Black Injury Casts Pall On Tide Work
Alabama Coach Nick Saban had warned earlier in the week that freshman wide receiver Chris Black was being examined for a shoulder injury, and suggested it didn't look good. Black, who entered The University last January and took part in spring drills, was injured late in Bama's practice in helmets, shoulder pads, and shorts on Sunday at Bryant-Denny Stadium.
On Thursday Saban said Black will have surgery and probably will be out for three or four months.
"He was doing extremely well," Saban said. "He had a really good spring. He had a great summer and is in great shape. He was doing a really good job and he wants to play so bad he can't see straight. but this is one of those unfortunate things. We feel bad for him but everybody here is going to be very, very supportive. He's going to be an excellent player for us in the future."
This Saturday, Alabama will return to Bryant-Denny and will have its first scrimmage of fall camp. Saban said the staff will look at young players to determine "who are the football players. Who can go out there, react, and make plays. And they may not know or do exactly what they're supposed to do. They're good tacklers on defense, they're good runners on offense, they're good receivers, they're good blockers. Whatever their circumstances may be. And then those are going to be the right guys for us to coach.
"I think it's probably too early, especially with the young players on our team, to be trying to define a role for some of these guys. Some of these guys will have a role on our team. We have some really good size and speed guys in this freshman class. A lot of these guys have shown they'll probably be contributors on special teams, for sure. Those are the kind of guys that we're going to continue to develop and try to coach."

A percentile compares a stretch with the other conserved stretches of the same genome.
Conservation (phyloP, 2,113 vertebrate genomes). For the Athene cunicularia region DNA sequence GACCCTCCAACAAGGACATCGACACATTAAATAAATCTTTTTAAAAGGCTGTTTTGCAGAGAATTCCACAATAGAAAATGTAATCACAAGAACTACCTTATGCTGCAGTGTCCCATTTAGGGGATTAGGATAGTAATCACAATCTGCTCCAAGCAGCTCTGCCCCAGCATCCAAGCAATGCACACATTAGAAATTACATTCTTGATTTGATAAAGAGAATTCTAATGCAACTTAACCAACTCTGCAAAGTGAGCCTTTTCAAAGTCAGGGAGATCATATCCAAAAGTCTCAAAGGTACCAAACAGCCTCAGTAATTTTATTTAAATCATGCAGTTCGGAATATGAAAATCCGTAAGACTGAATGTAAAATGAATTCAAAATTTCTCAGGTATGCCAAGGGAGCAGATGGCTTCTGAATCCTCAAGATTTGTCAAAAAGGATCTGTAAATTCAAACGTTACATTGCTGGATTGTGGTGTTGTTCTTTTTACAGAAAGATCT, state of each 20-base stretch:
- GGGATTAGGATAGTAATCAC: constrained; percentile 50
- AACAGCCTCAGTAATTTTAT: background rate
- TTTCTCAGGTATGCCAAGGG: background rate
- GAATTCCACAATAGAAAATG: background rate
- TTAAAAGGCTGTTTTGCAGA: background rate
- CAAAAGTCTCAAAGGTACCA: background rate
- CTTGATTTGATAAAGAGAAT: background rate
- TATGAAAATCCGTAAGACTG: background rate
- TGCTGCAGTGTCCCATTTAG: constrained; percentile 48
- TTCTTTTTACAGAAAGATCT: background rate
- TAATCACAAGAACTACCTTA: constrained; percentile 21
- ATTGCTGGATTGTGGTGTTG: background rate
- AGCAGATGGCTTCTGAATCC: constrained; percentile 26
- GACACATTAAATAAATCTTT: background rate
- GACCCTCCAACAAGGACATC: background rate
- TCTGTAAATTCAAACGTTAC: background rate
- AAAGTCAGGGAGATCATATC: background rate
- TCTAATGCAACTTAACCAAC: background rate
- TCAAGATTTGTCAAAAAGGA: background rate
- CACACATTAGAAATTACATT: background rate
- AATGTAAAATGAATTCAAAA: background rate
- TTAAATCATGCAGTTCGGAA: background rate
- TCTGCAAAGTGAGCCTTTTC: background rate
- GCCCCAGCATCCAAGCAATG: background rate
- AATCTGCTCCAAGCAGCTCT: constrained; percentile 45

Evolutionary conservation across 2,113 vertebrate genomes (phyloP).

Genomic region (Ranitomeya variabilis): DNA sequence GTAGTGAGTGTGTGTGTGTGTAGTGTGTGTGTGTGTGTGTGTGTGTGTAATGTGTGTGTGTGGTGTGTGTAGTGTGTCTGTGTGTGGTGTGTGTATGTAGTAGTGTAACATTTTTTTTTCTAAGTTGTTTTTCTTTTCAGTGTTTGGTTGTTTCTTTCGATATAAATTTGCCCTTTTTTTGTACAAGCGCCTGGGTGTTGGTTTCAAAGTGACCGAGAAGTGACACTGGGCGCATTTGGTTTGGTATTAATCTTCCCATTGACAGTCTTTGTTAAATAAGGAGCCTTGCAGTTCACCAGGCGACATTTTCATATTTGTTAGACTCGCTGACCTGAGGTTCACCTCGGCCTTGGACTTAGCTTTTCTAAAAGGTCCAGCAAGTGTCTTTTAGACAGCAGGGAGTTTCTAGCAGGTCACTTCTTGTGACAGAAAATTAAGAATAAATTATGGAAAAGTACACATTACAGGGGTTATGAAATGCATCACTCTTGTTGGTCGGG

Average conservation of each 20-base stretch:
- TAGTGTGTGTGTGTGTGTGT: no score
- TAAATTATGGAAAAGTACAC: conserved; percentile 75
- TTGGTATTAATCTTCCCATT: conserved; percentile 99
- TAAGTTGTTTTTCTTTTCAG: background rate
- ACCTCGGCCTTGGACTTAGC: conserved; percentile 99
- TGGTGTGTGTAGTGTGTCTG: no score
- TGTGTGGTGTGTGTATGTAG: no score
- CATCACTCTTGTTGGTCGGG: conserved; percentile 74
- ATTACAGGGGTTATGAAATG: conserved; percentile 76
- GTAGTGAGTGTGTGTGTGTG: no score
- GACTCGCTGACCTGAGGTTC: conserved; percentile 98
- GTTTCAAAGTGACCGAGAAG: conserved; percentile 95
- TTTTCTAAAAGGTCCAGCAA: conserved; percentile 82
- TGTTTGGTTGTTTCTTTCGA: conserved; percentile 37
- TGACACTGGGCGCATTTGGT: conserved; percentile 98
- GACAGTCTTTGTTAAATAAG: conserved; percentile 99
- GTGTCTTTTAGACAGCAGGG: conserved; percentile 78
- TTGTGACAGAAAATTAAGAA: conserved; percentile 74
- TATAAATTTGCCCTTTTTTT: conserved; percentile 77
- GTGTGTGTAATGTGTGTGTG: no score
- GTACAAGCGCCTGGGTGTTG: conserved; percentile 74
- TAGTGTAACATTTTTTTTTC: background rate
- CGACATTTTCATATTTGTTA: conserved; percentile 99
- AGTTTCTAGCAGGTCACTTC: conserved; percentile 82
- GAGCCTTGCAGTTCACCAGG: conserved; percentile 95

On Wednesday Alabama had the first of a handful of days in which the Tide will have two practices. Saban said the Tide did well in both the morning and evening workouts. "I think the players were energized by the fact that it was a little more comfortable situation for them," Saban said. He said much of the work had been on "specialty kind of stuff...two-mionute work or empty [backfield] of work on play-action passes, a lot of things like that.
"I see a lot of improvement on our team."
Saban said, "I think that some guys we're still trying to get to be able to play with the kind of intangibles that we need for them to make the kind of improvement that we need them to make to be successful. I'm talking about things like effort and toughness and being responsible for doing their job, not thinking they have to make every play but to do their job and that if everybody does their job we'll have the best opportunity to be successful. If one person doesn't, we've just enhanced our chances of failing.
"Leadership is an important part of developing that we have guys that set a good example and can impact other folks with their confidence, even when things don't go right. I think that's what leadership can have an impact on, and I think that's important when you have a young team."
Speaking of leadership, Alabama players are hearing from different speakers during fall camp as part of Saban's overall development program. A variety of experts, many with dramatic life experiences, share their stories with the players as a part of the character-building Saban considers necessary to team success.
Saban also confirmed that Brandon Hill, an offensive lineman signed last February, did not qualify academically. The coach said there were "some special circumstances surrounding the case" and that the decision had been appealed, but to no avail. He said that Hill was close to qualifying and that it is hoped that he can gain eligibility in time to join the team in January. It has been widely reported that Hill will attend prep school at Hargrave Academy in Virginia.
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